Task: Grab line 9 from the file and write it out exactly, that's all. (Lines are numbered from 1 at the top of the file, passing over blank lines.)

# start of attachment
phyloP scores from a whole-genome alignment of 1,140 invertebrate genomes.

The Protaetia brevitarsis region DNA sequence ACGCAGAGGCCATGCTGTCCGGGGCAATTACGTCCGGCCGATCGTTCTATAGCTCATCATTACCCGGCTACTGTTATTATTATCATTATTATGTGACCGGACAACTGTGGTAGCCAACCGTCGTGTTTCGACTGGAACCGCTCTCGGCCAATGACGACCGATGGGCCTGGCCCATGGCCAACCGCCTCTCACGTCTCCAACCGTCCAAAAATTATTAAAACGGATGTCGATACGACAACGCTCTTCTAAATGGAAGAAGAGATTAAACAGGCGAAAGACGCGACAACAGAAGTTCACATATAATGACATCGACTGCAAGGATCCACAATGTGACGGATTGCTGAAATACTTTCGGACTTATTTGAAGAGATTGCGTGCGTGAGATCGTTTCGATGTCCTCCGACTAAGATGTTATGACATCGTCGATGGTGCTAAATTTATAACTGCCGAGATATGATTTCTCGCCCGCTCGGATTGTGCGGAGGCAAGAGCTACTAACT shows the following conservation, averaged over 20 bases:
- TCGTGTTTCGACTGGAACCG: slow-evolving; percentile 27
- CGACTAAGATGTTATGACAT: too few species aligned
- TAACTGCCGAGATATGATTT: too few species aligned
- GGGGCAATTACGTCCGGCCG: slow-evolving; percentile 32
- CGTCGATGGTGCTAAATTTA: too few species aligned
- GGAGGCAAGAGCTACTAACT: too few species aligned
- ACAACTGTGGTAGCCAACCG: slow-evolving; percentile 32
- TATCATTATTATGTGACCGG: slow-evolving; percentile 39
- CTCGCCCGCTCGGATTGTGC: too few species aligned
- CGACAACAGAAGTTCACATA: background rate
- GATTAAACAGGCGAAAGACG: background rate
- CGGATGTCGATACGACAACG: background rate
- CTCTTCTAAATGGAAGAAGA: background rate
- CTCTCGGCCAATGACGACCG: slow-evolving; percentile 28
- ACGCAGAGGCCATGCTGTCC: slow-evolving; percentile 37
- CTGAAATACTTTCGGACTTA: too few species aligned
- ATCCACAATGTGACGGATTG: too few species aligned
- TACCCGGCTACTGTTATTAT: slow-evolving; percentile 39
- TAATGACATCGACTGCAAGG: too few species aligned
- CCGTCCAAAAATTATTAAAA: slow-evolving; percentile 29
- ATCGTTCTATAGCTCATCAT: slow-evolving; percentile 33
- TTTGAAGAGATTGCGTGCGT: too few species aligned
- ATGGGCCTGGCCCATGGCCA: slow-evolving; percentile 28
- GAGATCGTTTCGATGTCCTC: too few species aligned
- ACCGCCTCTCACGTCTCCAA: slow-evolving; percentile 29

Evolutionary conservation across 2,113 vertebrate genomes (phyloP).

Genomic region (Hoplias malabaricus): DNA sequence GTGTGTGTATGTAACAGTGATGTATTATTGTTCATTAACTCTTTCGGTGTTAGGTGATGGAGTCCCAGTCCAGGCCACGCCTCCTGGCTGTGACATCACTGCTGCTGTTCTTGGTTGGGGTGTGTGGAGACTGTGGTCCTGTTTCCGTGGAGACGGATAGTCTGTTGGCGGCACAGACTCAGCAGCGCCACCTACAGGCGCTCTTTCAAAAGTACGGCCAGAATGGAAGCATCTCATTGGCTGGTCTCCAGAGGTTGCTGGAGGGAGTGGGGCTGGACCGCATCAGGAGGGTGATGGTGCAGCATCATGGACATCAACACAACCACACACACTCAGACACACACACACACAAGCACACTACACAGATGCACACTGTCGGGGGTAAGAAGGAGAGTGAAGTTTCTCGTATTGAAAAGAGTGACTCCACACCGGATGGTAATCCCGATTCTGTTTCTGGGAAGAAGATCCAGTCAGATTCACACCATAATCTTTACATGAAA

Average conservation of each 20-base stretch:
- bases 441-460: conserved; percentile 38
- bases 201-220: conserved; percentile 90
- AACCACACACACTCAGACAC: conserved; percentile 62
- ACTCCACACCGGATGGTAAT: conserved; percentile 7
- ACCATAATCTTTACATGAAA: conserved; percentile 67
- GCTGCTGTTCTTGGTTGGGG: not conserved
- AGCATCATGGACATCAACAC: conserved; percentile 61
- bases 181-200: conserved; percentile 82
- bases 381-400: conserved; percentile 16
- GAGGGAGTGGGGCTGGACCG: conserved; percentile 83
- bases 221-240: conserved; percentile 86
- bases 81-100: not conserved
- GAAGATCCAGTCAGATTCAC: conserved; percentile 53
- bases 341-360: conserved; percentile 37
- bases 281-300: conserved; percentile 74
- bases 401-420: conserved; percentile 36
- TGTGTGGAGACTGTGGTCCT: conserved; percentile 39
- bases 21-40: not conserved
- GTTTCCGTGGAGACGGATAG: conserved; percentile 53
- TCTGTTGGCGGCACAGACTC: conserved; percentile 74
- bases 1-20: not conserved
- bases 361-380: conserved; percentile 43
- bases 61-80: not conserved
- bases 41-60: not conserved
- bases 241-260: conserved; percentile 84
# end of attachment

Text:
- ACAACTGTGGTAGCCAACCG: slow-evolving; percentile 32